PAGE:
Safe Environment


Published: 23 October 2022

How can a health service environment best support the provision of safe and high-quality care for all patients?

This can be achieved through the 'safe environment' concept - a component of the National Safety and Quality Health Service Standards: Standard 1 Clinical Governance.

1. Fit for Purpose

The health service environment, including all facilities, plant and equipment, should be fit for purpose. These elements must be kept in good working order to limit the occurrence of accidents and assure patient safety (ACSQHC 2021).

But what does a facility ‘unfit for purpose’ look like? Here are some real-life examples:

  • A hospital in Wales (UK) was deemed ‘not fit for purpose’ due to inadequate isolation facilities for infection prevention
  • A highly specialised cancer centre in London was deemed unfit for purpose as a result of out-of-date equipment; a lack of adequate expertise among staff; and the dilapidation of the building’s exterior
  • A Kalgoorlie hospital was deemed unfit to treat patients with mental illness in a report that called it ‘the worst’ facility in Western Australia as a result of staffing shortages, inadequate infrastructure, delays in patient transfers and the use of chemical restraint during delays.

(BBC News 2019; Campbell 2019; Moussalli & Stevens 2019)

Caution tape in front of fence

2. Design

Optimum design is much more than aesthetics. Good design can reduce the potential of unwanted events. Design considerations could include ensuring adequate lighting is present in areas where medicines are dispensed; or choosing surfaces that are easy to clean and disinfect (ACSQHC 2021).

Good environmental design can even positively influence the healing process (Rasoulivalajoozi & Farzamfar 2022).

Effective design can directly result in quantifiable psychological improvements, particularly noticeable in areas such as:

  • Overall patient satisfaction
  • Increased feeling of safety for hospital staff and patients
  • Reductions in:
    • Patient aggression
    • Staff anxiety.

(Theodore 2016)

The term for design considerations that aim to improve healthcare through architecture is ‘evidence-based design’. It isn’t hard to see how thoughtful design could improve the hospital experience, with many modern facilities moving away from the typical noisy, chaotic and dark hospital environments of old that only further intensify patient stress (Berry & Hamilton 2018).

Waiting room

3. Patient Experience

Having clear directions and signage can help patients locate the services they need. Patient comfort and experience of care can be improved through the correct use of furnishings, colour, artwork, light and sound (ACSQHC 2021).

Wayfinding’ is the ability for hospital staff, patients and visitors to navigate their way through a healthcare facility with ease. Effective wayfinding results in staff spending less time directing people, and a better patient experience overall (NSW Health 2022).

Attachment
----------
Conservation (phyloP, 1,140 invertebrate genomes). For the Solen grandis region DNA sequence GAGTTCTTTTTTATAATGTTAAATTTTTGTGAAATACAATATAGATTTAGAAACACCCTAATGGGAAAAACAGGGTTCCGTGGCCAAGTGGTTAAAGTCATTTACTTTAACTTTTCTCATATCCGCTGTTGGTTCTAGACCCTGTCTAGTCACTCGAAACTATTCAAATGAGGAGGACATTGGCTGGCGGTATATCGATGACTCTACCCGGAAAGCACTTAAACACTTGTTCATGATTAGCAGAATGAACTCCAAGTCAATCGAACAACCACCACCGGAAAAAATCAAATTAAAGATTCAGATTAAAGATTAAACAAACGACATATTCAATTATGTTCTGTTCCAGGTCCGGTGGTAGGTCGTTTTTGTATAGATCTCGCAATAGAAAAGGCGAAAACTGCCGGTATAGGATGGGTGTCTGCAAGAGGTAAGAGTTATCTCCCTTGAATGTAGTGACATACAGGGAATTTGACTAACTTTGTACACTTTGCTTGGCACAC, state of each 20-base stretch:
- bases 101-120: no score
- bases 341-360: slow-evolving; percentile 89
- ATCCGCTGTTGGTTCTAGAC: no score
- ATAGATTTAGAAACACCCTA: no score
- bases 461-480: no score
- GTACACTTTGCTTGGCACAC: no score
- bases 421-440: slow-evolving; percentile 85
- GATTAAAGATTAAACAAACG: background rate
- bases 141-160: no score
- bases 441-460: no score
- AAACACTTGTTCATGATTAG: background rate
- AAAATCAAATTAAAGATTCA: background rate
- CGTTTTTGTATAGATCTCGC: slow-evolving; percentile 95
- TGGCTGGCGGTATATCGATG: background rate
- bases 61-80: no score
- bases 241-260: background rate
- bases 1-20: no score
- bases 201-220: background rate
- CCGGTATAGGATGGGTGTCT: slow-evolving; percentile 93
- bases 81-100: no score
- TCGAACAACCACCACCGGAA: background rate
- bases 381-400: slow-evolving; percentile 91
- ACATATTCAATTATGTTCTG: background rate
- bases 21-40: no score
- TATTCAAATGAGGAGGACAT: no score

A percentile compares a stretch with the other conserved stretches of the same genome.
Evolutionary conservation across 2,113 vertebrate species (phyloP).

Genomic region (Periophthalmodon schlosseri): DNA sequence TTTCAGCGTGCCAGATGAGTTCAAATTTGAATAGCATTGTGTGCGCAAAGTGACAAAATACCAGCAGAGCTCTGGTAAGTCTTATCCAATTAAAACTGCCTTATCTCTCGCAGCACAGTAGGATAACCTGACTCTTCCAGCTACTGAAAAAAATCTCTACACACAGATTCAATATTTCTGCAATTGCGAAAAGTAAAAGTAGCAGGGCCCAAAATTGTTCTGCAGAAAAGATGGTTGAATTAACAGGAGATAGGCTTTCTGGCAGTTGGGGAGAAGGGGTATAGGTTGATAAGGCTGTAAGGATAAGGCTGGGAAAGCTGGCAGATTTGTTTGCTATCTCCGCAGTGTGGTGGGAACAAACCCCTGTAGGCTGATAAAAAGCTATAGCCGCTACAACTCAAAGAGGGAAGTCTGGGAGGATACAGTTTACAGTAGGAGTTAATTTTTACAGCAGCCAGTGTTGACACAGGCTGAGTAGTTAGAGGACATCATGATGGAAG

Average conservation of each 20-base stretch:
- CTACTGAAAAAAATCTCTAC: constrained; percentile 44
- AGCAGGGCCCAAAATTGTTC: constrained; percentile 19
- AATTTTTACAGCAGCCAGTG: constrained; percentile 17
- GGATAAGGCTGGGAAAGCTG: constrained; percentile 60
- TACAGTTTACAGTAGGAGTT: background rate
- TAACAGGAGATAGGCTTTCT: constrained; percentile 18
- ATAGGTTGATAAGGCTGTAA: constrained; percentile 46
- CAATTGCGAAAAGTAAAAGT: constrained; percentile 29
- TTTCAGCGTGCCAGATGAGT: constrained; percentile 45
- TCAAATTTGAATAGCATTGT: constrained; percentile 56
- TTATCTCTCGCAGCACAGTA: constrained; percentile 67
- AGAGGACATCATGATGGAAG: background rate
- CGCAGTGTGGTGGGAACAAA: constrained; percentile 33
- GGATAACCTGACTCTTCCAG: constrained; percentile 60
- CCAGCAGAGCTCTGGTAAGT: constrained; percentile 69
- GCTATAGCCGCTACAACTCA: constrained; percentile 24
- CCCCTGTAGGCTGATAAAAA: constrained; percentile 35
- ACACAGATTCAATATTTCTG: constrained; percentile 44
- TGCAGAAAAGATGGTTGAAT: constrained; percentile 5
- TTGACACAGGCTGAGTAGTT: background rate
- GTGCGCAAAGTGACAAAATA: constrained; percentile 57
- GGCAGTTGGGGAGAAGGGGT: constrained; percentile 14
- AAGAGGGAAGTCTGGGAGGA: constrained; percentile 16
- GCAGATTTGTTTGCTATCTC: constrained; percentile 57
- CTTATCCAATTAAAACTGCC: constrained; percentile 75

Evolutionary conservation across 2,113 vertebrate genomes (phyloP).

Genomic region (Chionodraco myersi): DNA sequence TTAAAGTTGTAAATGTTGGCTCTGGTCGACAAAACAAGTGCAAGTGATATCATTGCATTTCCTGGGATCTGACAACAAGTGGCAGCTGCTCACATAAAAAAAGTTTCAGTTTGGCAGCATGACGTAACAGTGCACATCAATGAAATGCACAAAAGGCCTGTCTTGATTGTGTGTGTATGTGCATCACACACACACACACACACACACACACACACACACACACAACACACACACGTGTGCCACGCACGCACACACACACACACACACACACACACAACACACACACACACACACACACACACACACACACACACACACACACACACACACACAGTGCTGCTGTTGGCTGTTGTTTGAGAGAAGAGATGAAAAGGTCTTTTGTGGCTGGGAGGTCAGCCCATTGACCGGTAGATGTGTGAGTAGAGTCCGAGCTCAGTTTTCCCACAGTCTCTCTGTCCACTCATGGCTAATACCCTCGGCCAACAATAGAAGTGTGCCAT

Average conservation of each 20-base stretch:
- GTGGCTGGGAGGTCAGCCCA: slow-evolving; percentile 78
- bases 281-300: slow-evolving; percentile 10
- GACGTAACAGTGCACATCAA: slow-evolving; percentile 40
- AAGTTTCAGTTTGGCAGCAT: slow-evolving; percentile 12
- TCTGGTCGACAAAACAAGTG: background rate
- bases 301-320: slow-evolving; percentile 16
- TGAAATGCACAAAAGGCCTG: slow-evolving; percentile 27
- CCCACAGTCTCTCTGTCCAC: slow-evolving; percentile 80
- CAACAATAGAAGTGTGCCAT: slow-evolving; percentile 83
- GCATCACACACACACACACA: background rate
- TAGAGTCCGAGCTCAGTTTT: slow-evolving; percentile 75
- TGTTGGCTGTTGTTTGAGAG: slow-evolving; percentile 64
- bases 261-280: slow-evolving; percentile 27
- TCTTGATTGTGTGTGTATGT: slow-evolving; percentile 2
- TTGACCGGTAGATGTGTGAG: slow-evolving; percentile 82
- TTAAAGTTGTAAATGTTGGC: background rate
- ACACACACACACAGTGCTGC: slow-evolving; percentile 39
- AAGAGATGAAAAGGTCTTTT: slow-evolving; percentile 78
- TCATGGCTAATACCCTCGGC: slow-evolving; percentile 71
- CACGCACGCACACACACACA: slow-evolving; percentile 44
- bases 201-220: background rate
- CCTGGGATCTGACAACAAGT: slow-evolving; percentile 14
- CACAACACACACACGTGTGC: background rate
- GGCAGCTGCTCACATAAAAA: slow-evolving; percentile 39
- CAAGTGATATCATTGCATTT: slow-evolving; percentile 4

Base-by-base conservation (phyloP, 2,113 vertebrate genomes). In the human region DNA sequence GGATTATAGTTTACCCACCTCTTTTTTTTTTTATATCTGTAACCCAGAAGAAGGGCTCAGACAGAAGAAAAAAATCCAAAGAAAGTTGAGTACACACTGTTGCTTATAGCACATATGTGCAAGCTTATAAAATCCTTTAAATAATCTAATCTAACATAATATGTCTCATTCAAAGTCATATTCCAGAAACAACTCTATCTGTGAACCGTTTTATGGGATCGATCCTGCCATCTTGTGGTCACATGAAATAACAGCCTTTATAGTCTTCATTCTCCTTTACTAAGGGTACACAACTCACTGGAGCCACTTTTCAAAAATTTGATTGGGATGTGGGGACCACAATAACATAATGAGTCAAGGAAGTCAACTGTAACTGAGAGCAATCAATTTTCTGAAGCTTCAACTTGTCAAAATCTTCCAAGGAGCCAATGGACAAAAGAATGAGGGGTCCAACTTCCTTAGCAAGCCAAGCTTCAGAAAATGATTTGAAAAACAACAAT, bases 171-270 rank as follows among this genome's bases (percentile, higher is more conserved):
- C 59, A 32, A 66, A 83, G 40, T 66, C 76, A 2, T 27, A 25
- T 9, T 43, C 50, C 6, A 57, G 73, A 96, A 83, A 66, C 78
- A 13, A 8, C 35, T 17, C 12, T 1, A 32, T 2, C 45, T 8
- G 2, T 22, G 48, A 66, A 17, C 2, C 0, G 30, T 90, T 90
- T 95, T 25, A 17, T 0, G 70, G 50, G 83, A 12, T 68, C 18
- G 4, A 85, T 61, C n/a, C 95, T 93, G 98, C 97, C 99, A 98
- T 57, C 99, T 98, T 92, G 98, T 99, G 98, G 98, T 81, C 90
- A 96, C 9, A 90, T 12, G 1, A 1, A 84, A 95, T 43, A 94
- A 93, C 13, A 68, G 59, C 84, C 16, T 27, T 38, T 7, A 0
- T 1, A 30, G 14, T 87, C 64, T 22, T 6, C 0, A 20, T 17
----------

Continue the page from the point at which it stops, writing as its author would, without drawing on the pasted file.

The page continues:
Wayfinding improvements include a combination of the following elements:

  • Building and campus design (effective planning)
  • Wayfinding strategy (requiring an organisation-wide, coordinated approach)
  • Wayfinding systems (interior design, landscaping, signs, printed and digital information, lighting and art).

(NSW Health 2022)

Young patient in despair

4. Reduce Unnecessary Stimulation

Well-designed facilities can assist clinicians to provide the correct amount of engagement or stimulation for patients who have mental health issues. By reducing unnecessary stimulation, these spaces can also simplify the environment for those who have cognitive impairment (ACSQHC 2021).

The environment should be designed in a way that minimises stimuli that are not helpful to patients, e.g. clutter and posters. Audio stimuli can also be reduced, e.g. through the use of sound-absorbing ceilings, walls and flooring; and reduced equipment noise where possible (Berry & Hamilton 2018).

Further Guidelines to Meeting the NSQHS Clinical Governance Standard

The health service organisation should:

  • Increase safety and quality of care through implementing effective environment design and maintaining fit-for-purpose buildings, plant, equipment, utilities, devices and other infrastructure.
  • Pinpoint areas in the facility with a greater potential for unpredictable behaviours and develop strategies to minimise the risks of harm for all patrons; it should also grant access to calm, quiet environments when clinically required.
  • Improve access to services and facilities by providing signage and directions that are easily understood and fit for purpose.
  • Have after-hours patient admission processes that allow flexible visiting arrangements to meet patients’ needs and preferences (when it is safe to do so).
  • Provide an environment that is welcoming of and acknowledges the importance of the cultural beliefs and practices of Aboriginal and Torres Strait Islander Peoples.

(ACSQHC 2021)


Test Your Knowledge

Question 1 of 3

True or false: Design considerations, while important, do not play a role in the healing process.


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